Looking at the other sins, we might be forgiven for thinking that they are a long list of restrictions, a denial of some of the fun things in life, a restriction on our pleasure-seeking, a dampener on passion. It is the inclusion of sloth on the list that gives the lie to this once and for all. Sloth is precisely a lack of passion, a settled laziness that for whatever reason fails to get worked up about poverty or cruelty or the threat to life on earth through climate emergency. It is a dullness that fails to wonder at green rolling hills, brooding mountains, an act of sheer unexpected kindness, the birth of a baby, Botticelli, Mozart or Taylor Swift (take your pick from the last three, or add more – beauty is naturally subject to taste). It is the spirit that reacts to cruelty, injustice and pain by shrugging the shoulders and switching the channel. Christianity encourages a passion for life and all that is good and beautiful. That is why it is fundamentally opposed to sloth, and puts it firmly on the list of habits to be shunned at all costs.  

According to the Christian account of life, we are beings created with a capacity for immense joy, passion, wonder, inquisitiveness and emotion. The world was created as an arena for all this enchantment. It was made so that we might regularly sit back in amazement at the fact that we get to live this life, this physical/spiritual life on this planet that is our home, a place of sheer beauty, the majesty of a lion, the speed of a hummingbird, the taste of pure water. We were intended to take delight in such things, to explore them and enjoy them, yet most of all we were intended to delight in their Creator, the author of all this goodness, the one from whom they (and we) all come, the most beautiful and desirable one of all. 

In his great autobiographical reflection entitled ‘Confessions’, St Augustine says of the human race: “they choose to look for happiness not in you, but in what you have created.” Now Augustine himself was never quite sure whether taking pleasure in created things was a good idea or not, however, he did at least make this one point supremely well: that our ultimate joy was to be found in God. The joy we find in sunsets, friends and apple tart are tasters, anticipations, to give us a taste for the very best, which is God himself. And conversely, when we lose our taste for God, we are likely sooner or later, to lose our taste for other good things, or even to develop a taste for things that are bad for us, like hallucinogenic drugs or the thrill of theft or even cruelty, that try to imitate the ecstasy of a close connection with God.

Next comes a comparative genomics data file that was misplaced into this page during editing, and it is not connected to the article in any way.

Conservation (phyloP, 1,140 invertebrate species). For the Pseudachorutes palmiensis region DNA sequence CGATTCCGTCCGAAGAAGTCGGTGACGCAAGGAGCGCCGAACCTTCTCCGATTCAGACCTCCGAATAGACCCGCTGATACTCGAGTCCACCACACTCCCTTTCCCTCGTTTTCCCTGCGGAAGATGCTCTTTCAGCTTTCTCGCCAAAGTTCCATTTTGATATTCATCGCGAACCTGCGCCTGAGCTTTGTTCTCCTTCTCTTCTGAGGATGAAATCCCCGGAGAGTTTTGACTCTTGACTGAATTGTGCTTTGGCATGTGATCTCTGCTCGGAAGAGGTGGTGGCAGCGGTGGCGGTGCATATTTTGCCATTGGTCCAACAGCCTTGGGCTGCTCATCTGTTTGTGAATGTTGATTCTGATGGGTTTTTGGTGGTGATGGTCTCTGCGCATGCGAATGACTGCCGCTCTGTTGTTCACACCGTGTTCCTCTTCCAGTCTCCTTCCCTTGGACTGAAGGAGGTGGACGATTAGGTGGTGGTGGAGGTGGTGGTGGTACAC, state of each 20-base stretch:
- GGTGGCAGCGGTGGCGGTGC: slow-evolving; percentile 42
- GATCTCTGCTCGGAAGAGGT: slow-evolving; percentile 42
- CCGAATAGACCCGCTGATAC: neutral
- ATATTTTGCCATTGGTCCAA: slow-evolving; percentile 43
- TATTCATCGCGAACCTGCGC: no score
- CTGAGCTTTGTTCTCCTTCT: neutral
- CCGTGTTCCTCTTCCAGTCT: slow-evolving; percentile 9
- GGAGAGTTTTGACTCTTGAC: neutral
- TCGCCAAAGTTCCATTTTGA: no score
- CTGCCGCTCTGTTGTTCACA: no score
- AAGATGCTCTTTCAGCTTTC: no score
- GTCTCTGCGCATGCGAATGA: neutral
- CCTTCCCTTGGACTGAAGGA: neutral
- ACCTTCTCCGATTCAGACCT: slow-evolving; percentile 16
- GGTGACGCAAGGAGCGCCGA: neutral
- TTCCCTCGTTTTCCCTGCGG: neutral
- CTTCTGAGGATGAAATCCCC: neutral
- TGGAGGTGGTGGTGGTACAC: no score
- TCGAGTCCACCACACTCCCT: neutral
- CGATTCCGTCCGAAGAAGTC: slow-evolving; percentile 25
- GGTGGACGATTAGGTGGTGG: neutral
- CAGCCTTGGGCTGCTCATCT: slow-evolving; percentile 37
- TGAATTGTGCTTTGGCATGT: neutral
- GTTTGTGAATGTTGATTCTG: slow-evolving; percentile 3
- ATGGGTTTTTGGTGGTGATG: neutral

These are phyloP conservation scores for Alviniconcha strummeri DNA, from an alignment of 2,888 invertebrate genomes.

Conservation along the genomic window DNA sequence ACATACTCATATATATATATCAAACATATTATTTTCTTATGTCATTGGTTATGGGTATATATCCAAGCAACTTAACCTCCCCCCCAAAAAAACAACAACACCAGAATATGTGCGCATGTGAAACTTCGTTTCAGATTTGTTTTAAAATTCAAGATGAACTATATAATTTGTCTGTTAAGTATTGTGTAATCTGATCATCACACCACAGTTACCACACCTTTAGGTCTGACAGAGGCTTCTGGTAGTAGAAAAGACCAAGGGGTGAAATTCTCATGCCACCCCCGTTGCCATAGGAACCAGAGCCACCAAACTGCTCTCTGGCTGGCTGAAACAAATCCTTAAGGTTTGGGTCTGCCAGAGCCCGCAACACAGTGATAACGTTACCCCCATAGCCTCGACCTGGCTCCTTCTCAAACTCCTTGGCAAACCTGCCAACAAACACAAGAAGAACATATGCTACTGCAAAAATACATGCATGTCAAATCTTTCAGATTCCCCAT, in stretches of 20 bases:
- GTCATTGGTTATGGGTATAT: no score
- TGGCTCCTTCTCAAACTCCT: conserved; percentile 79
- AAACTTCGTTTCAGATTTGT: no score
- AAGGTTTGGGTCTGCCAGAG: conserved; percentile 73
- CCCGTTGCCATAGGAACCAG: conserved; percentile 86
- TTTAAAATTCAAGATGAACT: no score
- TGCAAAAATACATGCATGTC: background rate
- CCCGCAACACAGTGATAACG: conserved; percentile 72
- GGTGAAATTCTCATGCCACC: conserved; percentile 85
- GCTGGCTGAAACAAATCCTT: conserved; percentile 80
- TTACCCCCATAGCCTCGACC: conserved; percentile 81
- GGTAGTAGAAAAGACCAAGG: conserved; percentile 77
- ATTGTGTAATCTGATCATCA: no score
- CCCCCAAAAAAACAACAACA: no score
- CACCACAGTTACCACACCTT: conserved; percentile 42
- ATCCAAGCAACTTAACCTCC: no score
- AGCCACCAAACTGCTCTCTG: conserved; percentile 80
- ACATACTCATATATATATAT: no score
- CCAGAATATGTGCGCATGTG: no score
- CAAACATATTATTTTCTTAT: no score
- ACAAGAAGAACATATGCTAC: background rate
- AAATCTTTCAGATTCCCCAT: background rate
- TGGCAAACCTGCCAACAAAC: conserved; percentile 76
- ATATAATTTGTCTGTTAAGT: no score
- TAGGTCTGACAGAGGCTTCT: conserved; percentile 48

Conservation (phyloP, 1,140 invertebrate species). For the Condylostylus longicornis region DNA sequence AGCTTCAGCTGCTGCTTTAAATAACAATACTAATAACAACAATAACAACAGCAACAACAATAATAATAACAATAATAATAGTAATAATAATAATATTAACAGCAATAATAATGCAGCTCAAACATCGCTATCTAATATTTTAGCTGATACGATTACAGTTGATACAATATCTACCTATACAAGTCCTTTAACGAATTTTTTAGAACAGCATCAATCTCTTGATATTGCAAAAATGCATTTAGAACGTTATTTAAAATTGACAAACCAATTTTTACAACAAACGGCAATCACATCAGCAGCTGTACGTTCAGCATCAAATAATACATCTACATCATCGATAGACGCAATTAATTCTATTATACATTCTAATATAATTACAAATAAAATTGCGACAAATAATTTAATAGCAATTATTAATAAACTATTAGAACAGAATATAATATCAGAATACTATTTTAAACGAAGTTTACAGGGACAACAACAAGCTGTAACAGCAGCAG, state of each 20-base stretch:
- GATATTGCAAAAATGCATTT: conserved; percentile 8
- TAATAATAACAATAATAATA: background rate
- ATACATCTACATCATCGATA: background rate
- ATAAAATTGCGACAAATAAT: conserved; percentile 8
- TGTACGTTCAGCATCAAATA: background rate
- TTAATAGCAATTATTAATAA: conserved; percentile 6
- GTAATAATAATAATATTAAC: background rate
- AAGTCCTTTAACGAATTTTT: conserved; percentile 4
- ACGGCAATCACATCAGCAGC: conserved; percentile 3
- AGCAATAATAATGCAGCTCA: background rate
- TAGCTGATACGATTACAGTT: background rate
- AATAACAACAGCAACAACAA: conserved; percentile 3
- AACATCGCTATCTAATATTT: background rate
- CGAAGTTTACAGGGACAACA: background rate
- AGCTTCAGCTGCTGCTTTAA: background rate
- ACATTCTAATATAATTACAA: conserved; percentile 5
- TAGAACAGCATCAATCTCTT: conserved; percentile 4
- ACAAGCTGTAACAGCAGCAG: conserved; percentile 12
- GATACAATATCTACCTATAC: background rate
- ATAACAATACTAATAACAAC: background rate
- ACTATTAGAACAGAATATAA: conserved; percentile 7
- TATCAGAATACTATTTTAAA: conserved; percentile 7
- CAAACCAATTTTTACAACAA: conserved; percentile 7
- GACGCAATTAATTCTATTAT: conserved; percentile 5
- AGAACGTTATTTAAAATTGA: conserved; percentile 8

I remember my first taste of Guinness.  The dark, swirling Irish drink had always had a fascination for me growing up, and I remember the first time I plucked up courage to look older than my age, and bought a can in the local store to give it a try. It was foul. I hated it – it tasted sour, bitter and unpleasant. It didn’t help that it was a hot summer’s day and the beer was warm, but that didn’t matter – it was the kind of experience that might have made me never touch the stuff again. It wasn’t until later on, a few years older, after a bit of perseverance that I began to appreciate the hidden flavours, the rich, full wheaty taste. I learnt that just because it didn’t taste like lemonade did not necessarily mean that it was bad. As I learnt to appreciate and enjoy it, Guinness soon became a favourite drink, something I would choose above all others.  

If it doesn’t sound too irreverent, for many people it is a bit like that with God. The idea of enjoying God is about as appealing as that sip of Guinness was for me aged 16. Yet in time, we can learn to appreciate things that have a deeper richness, a more profound taste. Guinness is a trivial example, but the same can be true of God – an acquired taste can take a while to come, but when it comes, it is the richest of all.  

The great past masters of the Christian way advise us that the surest way to combat sloth, the turning away from all that gives life, is to cultivate not just a zest for life, but an unlikely but deeply satisfying desire for the one who gave the gift of life in the first place. 

Explainer
Belief
Creed
7 min read

The difference between Richard Dawkins and Ayaan Hirsi Ali 

How we decide what is true rests on where we start from.

Graham is the Director of the Centre for Cultural Witness and a former Bishop of Kensington.